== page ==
Increase In ‘Academic Doping’ Could Spark Routine Student Drug Tests


The increasing use of smart drugs or “nootropics,” to boost academic performance, could mean that exam students will face routine doping tests in future, suggests an article in the Journal of Medical Ethics.

Despite raising many dilemmas about the legitimacy of chemically enhanced academic performance, these drugs will be near impossible to ban, says Vince Cakic of the Department of Psychology, University of Sydney.

He draws several parallels with doping in competitive sports, where it is suggested that “95%” of elite athletes have used performance enhancing drugs.

“It is apparent that the failures and inconsistencies inherent in anti doping policy in sport will be mirrored in academia unless a reasonable and realistic approach to the issue of nootropics is adopted,” he claims.

But what this should be is far from clear, especially given the ready availability of these types drugs for therapeutic use, says Mr Cakic, conjuring up the prospect of urine tests for exam students.

“As laughable as it may seem, it is possible that scenarios such as this could very well come to fruition in the future. However, given that the benefits of nootropics could also be derived from periods of study at any time leading up to examinations, this would also require drug testing during non-exam periods,” he writes…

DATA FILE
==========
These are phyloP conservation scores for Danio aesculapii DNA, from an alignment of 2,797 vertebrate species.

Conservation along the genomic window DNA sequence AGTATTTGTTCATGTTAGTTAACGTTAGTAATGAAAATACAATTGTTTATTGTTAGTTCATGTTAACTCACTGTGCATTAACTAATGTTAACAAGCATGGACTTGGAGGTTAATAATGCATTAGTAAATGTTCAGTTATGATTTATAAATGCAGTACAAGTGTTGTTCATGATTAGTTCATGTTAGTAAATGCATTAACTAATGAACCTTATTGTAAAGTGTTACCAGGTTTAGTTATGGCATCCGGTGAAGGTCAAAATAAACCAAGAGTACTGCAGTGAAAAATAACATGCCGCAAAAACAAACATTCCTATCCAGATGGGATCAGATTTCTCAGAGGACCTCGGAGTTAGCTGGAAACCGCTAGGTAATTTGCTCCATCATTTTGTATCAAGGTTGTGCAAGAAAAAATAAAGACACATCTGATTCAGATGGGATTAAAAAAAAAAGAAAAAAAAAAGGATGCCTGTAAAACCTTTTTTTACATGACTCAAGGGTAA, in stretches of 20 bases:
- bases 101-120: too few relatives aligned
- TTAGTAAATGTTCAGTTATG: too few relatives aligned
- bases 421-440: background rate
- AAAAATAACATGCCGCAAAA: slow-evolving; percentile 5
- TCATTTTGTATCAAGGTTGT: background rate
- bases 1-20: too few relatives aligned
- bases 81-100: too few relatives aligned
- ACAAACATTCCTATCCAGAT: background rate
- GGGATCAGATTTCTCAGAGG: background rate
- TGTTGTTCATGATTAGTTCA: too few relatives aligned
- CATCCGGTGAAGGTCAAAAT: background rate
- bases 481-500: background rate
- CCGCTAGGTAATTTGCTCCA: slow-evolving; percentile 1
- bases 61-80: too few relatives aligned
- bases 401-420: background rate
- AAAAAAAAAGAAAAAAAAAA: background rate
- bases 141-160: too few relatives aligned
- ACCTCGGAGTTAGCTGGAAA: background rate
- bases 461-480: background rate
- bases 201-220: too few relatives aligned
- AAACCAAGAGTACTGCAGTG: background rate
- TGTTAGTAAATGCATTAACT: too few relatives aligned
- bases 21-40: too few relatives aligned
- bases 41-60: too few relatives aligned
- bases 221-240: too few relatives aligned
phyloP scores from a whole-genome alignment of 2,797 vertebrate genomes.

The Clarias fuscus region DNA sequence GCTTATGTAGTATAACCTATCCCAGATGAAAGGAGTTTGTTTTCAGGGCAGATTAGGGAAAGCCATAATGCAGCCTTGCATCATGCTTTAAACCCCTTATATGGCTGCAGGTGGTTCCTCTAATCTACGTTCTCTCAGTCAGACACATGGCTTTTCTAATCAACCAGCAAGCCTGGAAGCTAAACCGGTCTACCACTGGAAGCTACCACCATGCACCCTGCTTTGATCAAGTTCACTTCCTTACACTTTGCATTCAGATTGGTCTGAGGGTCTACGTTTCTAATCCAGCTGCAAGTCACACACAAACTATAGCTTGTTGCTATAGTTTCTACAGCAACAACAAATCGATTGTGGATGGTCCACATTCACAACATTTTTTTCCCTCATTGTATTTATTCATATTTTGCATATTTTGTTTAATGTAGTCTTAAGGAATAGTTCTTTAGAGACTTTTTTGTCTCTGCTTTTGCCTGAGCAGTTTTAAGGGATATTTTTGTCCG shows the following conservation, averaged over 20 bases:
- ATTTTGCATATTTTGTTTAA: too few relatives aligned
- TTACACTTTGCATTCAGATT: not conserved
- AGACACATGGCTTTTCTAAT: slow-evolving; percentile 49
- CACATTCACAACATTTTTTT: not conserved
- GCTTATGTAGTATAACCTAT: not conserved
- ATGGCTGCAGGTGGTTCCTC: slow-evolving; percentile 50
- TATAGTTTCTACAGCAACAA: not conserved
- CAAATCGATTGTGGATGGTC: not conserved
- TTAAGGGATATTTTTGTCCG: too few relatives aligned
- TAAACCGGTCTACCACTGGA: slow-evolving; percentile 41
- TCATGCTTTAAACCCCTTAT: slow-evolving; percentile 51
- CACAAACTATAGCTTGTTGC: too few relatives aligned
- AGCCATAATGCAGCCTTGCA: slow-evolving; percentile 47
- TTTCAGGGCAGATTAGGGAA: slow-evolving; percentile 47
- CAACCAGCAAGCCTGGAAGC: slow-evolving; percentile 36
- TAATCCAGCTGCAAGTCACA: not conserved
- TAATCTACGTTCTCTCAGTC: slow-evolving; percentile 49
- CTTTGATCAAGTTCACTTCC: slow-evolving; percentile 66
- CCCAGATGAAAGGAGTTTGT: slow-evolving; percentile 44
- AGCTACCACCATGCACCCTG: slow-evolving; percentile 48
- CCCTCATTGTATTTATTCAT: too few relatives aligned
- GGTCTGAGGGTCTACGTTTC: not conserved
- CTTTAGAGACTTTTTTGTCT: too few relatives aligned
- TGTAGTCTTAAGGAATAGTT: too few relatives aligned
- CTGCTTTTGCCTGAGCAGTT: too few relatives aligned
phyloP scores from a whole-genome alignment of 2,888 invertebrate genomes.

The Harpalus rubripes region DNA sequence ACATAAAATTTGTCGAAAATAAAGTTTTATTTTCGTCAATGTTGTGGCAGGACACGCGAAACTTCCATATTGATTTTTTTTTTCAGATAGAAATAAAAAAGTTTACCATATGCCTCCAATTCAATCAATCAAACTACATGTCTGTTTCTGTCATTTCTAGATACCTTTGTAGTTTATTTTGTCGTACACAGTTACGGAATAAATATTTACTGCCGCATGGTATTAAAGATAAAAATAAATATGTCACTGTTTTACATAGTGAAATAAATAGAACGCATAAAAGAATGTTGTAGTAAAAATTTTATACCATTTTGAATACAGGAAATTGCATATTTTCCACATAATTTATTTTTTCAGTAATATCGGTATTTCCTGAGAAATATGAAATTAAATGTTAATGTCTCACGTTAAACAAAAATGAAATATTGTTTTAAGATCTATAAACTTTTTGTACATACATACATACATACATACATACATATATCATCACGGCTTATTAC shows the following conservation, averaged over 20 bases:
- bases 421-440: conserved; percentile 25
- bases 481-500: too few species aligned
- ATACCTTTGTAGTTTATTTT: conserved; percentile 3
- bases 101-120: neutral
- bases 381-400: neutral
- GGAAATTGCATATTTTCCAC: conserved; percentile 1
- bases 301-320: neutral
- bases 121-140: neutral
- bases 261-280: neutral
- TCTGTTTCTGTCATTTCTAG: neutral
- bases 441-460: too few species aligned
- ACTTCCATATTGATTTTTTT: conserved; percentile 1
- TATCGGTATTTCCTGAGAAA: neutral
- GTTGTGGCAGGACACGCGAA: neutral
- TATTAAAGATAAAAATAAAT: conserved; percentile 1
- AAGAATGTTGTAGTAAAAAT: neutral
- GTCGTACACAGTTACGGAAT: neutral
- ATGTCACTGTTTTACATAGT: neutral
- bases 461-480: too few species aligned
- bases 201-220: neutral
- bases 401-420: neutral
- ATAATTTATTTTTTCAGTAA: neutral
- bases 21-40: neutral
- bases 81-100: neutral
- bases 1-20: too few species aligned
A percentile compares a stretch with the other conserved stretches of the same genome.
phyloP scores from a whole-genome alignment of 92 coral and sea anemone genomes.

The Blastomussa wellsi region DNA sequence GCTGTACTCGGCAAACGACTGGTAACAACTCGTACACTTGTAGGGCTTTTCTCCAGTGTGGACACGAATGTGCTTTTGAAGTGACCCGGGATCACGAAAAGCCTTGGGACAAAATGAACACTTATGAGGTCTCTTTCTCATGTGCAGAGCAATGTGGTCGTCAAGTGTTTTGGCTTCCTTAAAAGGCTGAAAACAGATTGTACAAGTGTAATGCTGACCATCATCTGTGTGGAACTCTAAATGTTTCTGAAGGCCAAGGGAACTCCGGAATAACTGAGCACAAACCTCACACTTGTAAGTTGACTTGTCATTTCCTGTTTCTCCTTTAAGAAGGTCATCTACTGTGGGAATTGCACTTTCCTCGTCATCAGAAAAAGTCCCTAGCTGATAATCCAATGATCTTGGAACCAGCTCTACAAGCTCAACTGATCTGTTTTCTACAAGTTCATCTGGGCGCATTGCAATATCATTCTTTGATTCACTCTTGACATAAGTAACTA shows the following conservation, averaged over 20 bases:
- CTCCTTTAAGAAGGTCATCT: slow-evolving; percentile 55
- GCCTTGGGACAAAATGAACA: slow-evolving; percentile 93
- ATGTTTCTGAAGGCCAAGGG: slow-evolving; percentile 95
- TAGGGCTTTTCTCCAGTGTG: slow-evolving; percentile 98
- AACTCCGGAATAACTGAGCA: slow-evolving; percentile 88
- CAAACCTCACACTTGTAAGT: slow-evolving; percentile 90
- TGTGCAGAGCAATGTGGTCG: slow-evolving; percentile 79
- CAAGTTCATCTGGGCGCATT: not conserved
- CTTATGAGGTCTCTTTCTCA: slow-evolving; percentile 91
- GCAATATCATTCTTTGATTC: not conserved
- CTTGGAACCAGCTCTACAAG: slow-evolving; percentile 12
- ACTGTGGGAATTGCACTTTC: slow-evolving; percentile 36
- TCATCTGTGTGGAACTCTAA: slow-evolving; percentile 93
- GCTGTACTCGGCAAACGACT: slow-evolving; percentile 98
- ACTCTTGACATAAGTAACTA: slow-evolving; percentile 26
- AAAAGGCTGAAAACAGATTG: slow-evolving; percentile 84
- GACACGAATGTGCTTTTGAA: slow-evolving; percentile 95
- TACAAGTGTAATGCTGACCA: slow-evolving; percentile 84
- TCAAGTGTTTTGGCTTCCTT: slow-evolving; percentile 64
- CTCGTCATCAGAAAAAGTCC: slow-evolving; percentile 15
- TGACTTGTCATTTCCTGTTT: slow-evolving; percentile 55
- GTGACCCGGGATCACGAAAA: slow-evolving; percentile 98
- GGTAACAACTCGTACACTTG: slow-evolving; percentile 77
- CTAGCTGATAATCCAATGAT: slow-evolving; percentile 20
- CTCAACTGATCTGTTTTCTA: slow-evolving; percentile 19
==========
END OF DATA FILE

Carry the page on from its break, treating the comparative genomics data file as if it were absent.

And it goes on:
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1 Comment on "Increase In ‘Academic Doping’ Could Spark Routine Student Drug Tests"

  1. Emperor_Reagan | Oct 1, 2009 at 12:26 pm |

    As was pointed out in the article, you might as well ban private tuition in this case. You could even ban letting parents buy healthy food for their kids or letting parents read to their kids – that also creates inequality in education. The idea that a pill, of all the things that affect performance, makes things unfair is ridiculous. It's one of the few things that you actually DO get to choose for yourself. You don't pick your genetics, how wealthy or engaged your parents were, whether your teachers were good, or any number of other factors.

    How about we ban all drug testing instead, except in very narrow windows for which it might post a significant threat of harm to the general public? I basically think drug testing is only acceptable in circumstances like DUIs, for first responder career positions, or for a limited number of other careers like safety officer at a nuclear plant or airline pilots. And I think arguments extending drug testing are particularly absurd when people start talking about what's fair, whether drugs constitute cheating, the legitimacy of a performance, or the integrity of a sport.

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